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10 messages
12/03/2013 at 00:59

i have a west facing 4ft hight wall approx 20ft long with a 2ft trellis on top of it with half a small arch at one end. (Total area of trellis is 8.5m x 0.6m)

it runs down my garden path and ideally i'd like a mixture of evergreen creepers which flower at different times of the year, therefore giving the trellis an enjoyable look for as long as possible throughout the year.

are there any specific plants which would fulfill my needs and quite happily live together? and how many of each plant would i need?

12/03/2013 at 06:48

I think I'd go for a mix of different clematis - some but not all are evergreen - have a look on here http://www.taylorsclematis.co.uk/ look at the different types and the sort of aspects they do best in and draw up a selection that you like.  

As you do that (make notes in a notebook that you'll keep) you'll be learning how best to meet those needs for planting, training and feeding etc - and make a note of the pruning groups so you know what to do and when.  

When you plant them I'd make sure they're well labelled, as next spring you'll find it hard to remember which is which and won't know when to prune each one.

Once your clematis get established you could plant a few different honeysuckles to twine amongst them - there are different ones with various colours and flowering times - it'll be a picture 

12/03/2013 at 07:17

As to how many you will need, you need to look at the pant label and see what the evntual size and spread of the plant is. It will look bare for at least a couple of years, but you could fill in with annual climbers such as sweet peas.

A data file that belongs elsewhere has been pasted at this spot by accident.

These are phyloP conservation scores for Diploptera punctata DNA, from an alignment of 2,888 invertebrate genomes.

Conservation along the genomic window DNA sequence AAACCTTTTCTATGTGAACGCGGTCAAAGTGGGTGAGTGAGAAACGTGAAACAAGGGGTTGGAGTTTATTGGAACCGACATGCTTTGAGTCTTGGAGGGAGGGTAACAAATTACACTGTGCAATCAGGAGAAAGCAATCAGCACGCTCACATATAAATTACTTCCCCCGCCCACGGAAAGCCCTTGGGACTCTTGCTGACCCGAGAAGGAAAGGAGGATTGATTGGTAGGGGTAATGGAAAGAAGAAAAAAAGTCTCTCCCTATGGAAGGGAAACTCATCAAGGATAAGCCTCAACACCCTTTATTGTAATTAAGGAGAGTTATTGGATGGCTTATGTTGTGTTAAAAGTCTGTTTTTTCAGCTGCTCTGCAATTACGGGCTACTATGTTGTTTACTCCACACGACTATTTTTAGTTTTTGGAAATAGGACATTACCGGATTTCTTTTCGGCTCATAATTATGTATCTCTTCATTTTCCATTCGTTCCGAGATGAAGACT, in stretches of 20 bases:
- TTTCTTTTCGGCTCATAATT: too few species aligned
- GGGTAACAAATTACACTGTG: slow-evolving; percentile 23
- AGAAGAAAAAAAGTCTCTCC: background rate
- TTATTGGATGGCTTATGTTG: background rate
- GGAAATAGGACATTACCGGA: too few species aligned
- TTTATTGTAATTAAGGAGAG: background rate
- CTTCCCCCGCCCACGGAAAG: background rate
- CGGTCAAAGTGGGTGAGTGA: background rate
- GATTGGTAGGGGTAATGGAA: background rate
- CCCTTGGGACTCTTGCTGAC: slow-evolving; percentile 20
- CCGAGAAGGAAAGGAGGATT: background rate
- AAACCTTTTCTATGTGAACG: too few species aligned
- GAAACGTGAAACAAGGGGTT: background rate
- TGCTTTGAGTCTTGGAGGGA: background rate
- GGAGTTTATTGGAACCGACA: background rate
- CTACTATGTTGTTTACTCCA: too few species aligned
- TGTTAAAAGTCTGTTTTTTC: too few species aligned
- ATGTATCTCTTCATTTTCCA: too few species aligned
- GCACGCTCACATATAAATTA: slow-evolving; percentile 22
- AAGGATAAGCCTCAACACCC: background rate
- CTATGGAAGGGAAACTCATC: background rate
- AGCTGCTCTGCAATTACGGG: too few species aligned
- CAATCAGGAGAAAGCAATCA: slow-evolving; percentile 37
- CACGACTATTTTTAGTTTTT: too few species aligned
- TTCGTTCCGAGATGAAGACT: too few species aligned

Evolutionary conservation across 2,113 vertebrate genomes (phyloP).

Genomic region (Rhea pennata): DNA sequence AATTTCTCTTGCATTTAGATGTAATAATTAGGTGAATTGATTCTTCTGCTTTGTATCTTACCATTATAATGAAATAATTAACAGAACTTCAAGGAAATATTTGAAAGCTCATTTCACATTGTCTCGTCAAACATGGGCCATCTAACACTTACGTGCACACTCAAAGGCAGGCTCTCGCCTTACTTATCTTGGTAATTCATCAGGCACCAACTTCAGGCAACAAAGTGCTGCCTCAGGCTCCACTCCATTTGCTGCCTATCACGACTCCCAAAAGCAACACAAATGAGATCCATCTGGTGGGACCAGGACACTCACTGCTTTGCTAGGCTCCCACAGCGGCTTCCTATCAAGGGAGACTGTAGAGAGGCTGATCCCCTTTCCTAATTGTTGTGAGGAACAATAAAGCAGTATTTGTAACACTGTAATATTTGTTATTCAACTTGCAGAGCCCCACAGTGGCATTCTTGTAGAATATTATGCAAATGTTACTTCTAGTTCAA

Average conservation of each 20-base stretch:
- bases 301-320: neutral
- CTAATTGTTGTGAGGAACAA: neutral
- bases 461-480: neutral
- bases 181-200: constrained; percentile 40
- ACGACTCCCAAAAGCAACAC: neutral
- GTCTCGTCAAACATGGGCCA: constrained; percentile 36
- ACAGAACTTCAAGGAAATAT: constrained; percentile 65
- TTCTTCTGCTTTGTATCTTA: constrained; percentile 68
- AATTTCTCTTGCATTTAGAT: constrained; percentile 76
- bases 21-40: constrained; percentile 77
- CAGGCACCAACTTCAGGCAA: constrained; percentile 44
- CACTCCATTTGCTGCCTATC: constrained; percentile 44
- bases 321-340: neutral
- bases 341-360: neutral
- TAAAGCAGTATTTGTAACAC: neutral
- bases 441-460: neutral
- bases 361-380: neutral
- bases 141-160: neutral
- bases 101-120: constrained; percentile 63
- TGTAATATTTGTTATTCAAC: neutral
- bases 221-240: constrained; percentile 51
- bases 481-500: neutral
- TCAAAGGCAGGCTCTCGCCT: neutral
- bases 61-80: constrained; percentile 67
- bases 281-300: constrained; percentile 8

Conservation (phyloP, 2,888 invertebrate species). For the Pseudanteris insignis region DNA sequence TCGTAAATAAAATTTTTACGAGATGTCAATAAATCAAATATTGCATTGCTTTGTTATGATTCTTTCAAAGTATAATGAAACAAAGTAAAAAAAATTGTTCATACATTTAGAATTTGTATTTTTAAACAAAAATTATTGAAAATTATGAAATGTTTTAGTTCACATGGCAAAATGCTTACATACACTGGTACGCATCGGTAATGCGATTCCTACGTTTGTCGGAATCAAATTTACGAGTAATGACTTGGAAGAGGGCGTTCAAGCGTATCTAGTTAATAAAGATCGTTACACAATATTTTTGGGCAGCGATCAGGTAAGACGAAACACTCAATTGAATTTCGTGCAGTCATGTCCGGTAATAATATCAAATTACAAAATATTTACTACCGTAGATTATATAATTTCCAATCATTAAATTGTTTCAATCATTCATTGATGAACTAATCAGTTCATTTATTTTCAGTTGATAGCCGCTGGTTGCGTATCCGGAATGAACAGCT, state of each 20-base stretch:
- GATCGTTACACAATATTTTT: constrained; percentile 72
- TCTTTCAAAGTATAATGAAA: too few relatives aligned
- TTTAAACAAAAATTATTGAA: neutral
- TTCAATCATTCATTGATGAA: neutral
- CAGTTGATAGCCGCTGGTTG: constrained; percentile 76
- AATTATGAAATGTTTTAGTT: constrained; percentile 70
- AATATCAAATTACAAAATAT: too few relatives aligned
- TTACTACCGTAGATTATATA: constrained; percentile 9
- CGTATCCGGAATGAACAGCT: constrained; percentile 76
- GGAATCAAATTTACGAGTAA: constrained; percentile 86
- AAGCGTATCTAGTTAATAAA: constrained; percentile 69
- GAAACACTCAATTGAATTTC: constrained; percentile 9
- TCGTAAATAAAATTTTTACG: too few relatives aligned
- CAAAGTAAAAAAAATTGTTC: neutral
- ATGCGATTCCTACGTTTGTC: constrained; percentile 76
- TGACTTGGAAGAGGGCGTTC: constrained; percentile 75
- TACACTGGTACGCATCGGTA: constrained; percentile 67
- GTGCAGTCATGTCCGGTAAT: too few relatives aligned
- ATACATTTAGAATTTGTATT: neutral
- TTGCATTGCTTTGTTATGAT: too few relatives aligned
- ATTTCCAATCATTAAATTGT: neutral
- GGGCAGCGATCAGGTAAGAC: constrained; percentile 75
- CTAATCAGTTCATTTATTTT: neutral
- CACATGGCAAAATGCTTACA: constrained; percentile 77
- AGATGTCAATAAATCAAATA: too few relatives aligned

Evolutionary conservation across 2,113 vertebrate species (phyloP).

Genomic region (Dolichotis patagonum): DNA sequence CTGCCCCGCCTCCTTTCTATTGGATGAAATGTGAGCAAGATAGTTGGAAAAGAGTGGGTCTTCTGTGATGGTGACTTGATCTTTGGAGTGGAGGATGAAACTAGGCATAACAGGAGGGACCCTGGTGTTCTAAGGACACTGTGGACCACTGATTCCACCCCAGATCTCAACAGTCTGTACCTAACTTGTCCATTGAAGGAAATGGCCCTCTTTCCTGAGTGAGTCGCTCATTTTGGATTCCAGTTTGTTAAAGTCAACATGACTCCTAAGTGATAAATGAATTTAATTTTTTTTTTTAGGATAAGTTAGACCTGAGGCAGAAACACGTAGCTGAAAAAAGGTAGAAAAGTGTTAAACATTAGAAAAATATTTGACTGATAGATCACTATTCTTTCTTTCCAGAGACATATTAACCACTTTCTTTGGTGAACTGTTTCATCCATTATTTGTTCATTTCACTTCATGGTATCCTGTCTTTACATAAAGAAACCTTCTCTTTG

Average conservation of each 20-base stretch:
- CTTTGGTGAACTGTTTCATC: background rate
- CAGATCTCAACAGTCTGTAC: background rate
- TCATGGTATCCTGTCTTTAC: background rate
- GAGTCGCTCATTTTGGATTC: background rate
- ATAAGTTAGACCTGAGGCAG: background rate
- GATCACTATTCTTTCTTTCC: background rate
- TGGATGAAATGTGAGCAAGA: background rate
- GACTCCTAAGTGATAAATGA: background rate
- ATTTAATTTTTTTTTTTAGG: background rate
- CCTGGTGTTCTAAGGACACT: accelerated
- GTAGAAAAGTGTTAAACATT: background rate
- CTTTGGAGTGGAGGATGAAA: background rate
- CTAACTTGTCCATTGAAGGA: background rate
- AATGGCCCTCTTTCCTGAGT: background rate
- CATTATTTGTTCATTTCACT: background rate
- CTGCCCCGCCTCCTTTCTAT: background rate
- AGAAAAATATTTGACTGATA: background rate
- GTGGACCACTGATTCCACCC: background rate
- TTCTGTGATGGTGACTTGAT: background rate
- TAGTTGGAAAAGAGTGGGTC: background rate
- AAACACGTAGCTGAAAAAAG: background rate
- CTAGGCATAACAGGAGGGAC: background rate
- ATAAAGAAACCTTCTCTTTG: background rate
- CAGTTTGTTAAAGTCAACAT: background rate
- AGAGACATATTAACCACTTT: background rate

Lyn
12/03/2013 at 09:58
As grandma says, also canary creeper, that will fill your space in no time, or morning glory, cup and saucer vine , or tie in some sunflowers for this year,
12/03/2013 at 11:58

Be careful, I put a winter flowering clematis with a sumer flowering as well as a winter jasmine. When it comes to pruning its difficult to decide which clematis is which.

12/03/2013 at 13:11

Good point Steph. I have an arch with 2 trellis panels and all the clematis are group 2 which makes it easy for me when pruning. I've grown a variety of climbers over them during the years but the mainstays over the arch are honeysuckle.

We replaced the trellis panels last month so I've a number of climbers in mind for this year. I have canary creeper, some new clematis and I'm thinking about Chilean glory vine and black-eyed Susan .

I used to grow cobaea from seed every year but it was a waste of time last year due to the lack of sun and the deluges so I'm not bothering this year.

Probally get a good summer this year now.

14/03/2013 at 00:26

a fair bit of help there, thankyou all!  what's with the group 2 pruning? by the sounds of it different climbers need pruning at different times of the year which then gives me another thing to think about when chosing which climbers... hmmmmm....

I'm liking the idea of filling in with annual climbers as well, i'm pretty new to gardening so all the terms such as annuals, hardy, evergreens etc are slowly dropping into place now! please be patient with me!

14/03/2013 at 00:31

group 2 = light pruning   

the internets a wonderful tool don't you think?

16/03/2013 at 00:40

....In the garden maybe?

 

16/03/2013 at 07:07

Good point, dave!

i have a shelf loaded with gardening books, probably because I'd rather read than work! however, it is so easy to look things up on the net that they are now hardly ever opened. All the info you need is out there.

It is true that different plants need different pruning, but unless you mix them up you won't have a long season of flowering. What is invaluable is a notebook, somthing I omitted to have in my earlier years of gardening and now really regret. If you keep a note of what you planted and where, together with maybe a note on the pruning and flowering seasons and eventual size, you'll be able to prune each. I also have things growing through each other, and sometimes have a problem deciding which should be pruned, It doesn't matter that much because the worst that can happen with most plants is that I lose some of this year's flowers. There's such a lot of enjoyment in learning about plants and how to nurture each one, and I still have a lot to learn. I really hope you have a lot of fun in the process.

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